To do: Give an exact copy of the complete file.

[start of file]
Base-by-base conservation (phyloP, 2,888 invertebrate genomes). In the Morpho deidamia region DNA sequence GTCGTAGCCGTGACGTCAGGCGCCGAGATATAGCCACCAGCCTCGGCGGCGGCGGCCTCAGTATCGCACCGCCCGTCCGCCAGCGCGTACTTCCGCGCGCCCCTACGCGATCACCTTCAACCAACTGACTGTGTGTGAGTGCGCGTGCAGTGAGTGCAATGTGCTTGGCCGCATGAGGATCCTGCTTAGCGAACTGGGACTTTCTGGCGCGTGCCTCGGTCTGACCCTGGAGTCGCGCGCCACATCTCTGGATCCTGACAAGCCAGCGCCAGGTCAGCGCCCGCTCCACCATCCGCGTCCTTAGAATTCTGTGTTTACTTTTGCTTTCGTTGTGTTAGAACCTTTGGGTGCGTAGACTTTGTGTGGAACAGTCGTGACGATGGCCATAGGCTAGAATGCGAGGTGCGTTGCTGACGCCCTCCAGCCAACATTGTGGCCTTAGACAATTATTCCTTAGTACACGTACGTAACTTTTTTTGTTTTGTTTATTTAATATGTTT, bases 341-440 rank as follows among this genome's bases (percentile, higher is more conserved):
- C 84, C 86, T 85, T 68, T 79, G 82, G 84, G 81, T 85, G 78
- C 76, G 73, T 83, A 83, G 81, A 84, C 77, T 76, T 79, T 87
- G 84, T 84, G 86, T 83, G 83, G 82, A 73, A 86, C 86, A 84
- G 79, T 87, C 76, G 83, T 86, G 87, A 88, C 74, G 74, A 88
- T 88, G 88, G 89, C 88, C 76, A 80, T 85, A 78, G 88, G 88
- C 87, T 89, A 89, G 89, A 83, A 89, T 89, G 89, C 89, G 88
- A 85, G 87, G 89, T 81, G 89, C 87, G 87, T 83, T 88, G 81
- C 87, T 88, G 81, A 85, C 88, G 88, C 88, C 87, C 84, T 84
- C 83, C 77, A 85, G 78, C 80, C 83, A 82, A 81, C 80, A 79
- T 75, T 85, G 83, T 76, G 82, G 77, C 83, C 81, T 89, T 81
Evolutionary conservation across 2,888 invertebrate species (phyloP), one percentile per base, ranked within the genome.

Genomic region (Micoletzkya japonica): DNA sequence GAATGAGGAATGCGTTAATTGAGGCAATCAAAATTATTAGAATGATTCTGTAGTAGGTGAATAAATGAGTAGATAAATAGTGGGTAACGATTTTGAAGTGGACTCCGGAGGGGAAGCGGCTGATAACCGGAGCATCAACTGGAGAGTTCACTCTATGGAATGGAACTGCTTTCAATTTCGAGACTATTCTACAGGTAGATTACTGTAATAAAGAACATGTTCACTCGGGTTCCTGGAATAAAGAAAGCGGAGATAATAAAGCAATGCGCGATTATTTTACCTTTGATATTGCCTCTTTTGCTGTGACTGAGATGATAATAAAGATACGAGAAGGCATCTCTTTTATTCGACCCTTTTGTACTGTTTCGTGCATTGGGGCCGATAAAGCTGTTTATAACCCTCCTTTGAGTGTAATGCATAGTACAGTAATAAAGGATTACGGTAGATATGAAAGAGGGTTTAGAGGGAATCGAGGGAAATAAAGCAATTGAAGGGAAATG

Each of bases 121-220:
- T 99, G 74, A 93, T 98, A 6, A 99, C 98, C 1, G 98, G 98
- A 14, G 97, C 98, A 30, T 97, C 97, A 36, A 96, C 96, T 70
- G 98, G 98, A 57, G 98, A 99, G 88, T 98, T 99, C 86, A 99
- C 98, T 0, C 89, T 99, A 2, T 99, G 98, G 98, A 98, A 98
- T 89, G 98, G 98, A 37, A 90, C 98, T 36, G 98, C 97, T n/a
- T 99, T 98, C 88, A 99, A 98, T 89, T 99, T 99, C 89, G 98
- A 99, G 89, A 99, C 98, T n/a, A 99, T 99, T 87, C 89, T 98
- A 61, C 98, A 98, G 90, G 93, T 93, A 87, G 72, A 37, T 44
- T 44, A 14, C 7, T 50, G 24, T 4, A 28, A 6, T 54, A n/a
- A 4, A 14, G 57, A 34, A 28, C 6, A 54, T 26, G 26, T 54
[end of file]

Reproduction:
Base-by-base conservation (phyloP, 2,888 invertebrate genomes). In the Morpho deidamia region DNA sequence GTCGTAGCCGTGACGTCAGGCGCCGAGATATAGCCACCAGCCTCGGCGGCGGCGGCCTCAGTATCGCACCGCCCGTCCGCCAGCGCGTACTTCCGCGCGCCCCTACGCGATCACCTTCAACCAACTGACTGTGTGTGAGTGCGCGTGCAGTGAGTGCAATGTGCTTGGCCGCATGAGGATCCTGCTTAGCGAACTGGGACTTTCTGGCGCGTGCCTCGGTCTGACCCTGGAGTCGCGCGCCACATCTCTGGATCCTGACAAGCCAGCGCCAGGTCAGCGCCCGCTCCACCATCCGCGTCCTTAGAATTCTGTGTTTACTTTTGCTTTCGTTGTGTTAGAACCTTTGGGTGCGTAGACTTTGTGTGGAACAGTCGTGACGATGGCCATAGGCTAGAATGCGAGGTGCGTTGCTGACGCCCTCCAGCCAACATTGTGGCCTTAGACAATTATTCCTTAGTACACGTACGTAACTTTTTTTGTTTTGTTTATTTAATATGTTT, bases 341-440 rank as follows among this genome's bases (percentile, higher is more conserved):
- C 84, C 86, T 85, T 68, T 79, G 82, G 84, G 81, T 85, G 78
- C 76, G 73, T 83, A 83, G 81, A 84, C 77, T 76, T 79, T 87
- G 84, T 84, G 86, T 83, G 83, G 82, A 73, A 86, C 86, A 84
- G 79, T 87, C 76, G 83, T 86, G 87, A 88, C 74, G 74, A 88
- T 88, G 88, G 89, C 88, C 76, A 80, T 85, A 78, G 88, G 88
- C 87, T 89, A 89, G 89, A 83, A 89, T 89, G 89, C 89, G 88
- A 85, G 87, G 89, T 81, G 89, C 87, G 87, T 83, T 88, G 81
- C 87, T 88, G 81, A 85, C 88, G 88, C 88, C 87, C 84, T 84
- C 83, C 77, A 85, G 78, C 80, C 83, A 82, A 81, C 80, A 79
- T 75, T 85, G 83, T 76, G 82, G 77, C 83, C 81, T 89, T 81
Evolutionary conservation across 2,888 invertebrate species (phyloP), one percentile per base, ranked within the genome.

Genomic region (Micoletzkya japonica): DNA sequence GAATGAGGAATGCGTTAATTGAGGCAATCAAAATTATTAGAATGATTCTGTAGTAGGTGAATAAATGAGTAGATAAATAGTGGGTAACGATTTTGAAGTGGACTCCGGAGGGGAAGCGGCTGATAACCGGAGCATCAACTGGAGAGTTCACTCTATGGAATGGAACTGCTTTCAATTTCGAGACTATTCTACAGGTAGATTACTGTAATAAAGAACATGTTCACTCGGGTTCCTGGAATAAAGAAAGCGGAGATAATAAAGCAATGCGCGATTATTTTACCTTTGATATTGCCTCTTTTGCTGTGACTGAGATGATAATAAAGATACGAGAAGGCATCTCTTTTATTCGACCCTTTTGTACTGTTTCGTGCATTGGGGCCGATAAAGCTGTTTATAACCCTCCTTTGAGTGTAATGCATAGTACAGTAATAAAGGATTACGGTAGATATGAAAGAGGGTTTAGAGGGAATCGAGGGAAATAAAGCAATTGAAGGGAAATG

Each of bases 121-220:
- T 99, G 74, A 93, T 98, A 6, A 99, C 98, C 1, G 98, G 98
- A 14, G 97, C 98, A 30, T 97, C 97, A 36, A 96, C 96, T 70
- G 98, G 98, A 57, G 98, A 99, G 88, T 98, T 99, C 86, A 99
- C 98, T 0, C 89, T 99, A 2, T 99, G 98, G 98, A 98, A 98
- T 89, G 98, G 98, A 37, A 90, C 98, T 36, G 98, C 97, T n/a
- T 99, T 98, C 88, A 99, A 98, T 89, T 99, T 99, C 89, G 98
- A 99, G 89, A 99, C 98, T n/a, A 99, T 99, T 87, C 89, T 98
- A 61, C 98, A 98, G 90, G 93, T 93, A 87, G 72, A 37, T 44
- T 44, A 14, C 7, T 50, G 24, T 4, A 28, A 6, T 54, A n/a
- A 4, A 14, G 57, A 34, A 28, C 6, A 54, T 26, G 26, T 54